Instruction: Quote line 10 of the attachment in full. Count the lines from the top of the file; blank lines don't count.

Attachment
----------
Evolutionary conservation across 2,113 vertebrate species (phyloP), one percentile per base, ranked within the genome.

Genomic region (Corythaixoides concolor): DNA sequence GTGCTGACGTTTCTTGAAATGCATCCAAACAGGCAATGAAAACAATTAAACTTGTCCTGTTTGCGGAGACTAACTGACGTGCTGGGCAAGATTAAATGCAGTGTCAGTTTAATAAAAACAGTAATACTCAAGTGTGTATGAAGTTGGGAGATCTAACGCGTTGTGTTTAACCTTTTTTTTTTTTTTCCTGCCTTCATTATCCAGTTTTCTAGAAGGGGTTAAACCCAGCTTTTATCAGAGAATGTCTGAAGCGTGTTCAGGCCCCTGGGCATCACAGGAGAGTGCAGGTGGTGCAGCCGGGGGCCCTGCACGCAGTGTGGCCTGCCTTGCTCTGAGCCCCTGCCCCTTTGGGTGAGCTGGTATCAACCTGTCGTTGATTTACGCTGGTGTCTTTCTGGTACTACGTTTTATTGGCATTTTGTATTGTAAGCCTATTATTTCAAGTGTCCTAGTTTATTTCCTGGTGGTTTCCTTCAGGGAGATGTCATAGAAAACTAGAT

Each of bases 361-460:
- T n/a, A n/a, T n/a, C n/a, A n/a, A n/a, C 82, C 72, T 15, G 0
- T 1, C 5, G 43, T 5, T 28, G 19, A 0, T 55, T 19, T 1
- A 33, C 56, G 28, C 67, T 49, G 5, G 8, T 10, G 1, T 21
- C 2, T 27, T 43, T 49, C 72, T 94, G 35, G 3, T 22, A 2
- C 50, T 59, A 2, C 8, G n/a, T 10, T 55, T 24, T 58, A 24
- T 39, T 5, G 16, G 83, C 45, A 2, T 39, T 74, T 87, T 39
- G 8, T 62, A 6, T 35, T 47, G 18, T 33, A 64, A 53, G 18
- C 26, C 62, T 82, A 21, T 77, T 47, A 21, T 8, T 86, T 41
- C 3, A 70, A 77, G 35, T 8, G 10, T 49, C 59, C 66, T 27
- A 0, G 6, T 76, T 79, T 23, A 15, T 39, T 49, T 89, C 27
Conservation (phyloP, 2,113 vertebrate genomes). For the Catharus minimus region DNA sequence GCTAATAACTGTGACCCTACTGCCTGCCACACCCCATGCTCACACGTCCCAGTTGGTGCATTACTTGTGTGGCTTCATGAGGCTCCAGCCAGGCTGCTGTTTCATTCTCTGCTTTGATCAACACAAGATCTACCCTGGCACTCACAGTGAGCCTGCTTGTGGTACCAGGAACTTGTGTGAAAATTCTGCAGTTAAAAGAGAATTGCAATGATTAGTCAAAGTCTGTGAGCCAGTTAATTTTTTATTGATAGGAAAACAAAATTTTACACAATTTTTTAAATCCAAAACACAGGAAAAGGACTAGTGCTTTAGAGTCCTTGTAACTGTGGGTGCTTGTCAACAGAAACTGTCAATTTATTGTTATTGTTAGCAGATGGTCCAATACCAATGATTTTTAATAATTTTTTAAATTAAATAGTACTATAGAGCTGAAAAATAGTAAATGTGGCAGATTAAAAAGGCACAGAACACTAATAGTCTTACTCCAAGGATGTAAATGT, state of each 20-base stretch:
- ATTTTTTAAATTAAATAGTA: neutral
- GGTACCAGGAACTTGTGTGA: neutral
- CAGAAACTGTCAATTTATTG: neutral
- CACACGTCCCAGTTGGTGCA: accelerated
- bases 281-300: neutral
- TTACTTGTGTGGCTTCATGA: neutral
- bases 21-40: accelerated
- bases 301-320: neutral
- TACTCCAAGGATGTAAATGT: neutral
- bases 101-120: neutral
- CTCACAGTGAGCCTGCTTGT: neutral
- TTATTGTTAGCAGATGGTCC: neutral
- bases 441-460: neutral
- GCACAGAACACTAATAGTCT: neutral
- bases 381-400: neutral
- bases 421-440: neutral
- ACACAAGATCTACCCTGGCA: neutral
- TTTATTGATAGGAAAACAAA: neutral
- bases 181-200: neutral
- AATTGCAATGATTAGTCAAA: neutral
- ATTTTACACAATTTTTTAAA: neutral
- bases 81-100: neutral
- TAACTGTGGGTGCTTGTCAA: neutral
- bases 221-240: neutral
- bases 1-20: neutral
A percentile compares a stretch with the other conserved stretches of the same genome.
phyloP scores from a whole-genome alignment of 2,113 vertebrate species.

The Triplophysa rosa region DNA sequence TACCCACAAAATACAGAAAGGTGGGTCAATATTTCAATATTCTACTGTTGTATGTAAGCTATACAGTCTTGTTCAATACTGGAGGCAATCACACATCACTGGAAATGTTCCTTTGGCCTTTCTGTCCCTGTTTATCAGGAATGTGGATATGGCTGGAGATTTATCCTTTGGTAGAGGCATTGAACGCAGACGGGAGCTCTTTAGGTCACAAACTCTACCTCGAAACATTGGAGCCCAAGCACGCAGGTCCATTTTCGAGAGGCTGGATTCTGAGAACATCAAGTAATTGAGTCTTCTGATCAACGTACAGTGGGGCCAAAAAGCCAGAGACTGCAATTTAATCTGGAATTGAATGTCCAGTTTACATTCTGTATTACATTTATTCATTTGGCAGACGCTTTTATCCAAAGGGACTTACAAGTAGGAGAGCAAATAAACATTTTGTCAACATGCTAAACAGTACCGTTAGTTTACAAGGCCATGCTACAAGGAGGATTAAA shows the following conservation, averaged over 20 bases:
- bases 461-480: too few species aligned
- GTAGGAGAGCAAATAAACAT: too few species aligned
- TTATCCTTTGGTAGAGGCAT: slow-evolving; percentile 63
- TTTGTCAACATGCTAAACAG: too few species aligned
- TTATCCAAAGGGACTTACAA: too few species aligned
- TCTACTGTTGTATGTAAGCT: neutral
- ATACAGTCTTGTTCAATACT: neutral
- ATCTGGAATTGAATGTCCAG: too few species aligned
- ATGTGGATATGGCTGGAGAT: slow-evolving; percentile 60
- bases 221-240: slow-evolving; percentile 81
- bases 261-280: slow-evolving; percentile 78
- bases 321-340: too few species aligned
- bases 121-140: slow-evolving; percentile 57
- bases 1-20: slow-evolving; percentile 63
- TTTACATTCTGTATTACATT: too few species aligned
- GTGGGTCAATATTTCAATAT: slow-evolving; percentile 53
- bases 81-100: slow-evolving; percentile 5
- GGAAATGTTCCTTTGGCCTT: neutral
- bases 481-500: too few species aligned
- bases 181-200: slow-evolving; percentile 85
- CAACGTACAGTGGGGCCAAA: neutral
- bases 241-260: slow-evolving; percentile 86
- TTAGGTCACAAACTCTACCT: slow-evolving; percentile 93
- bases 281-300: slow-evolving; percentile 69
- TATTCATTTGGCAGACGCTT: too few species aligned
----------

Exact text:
- G 8, T 62, A 6, T 35, T 47, G 18, T 33, A 64, A 53, G 18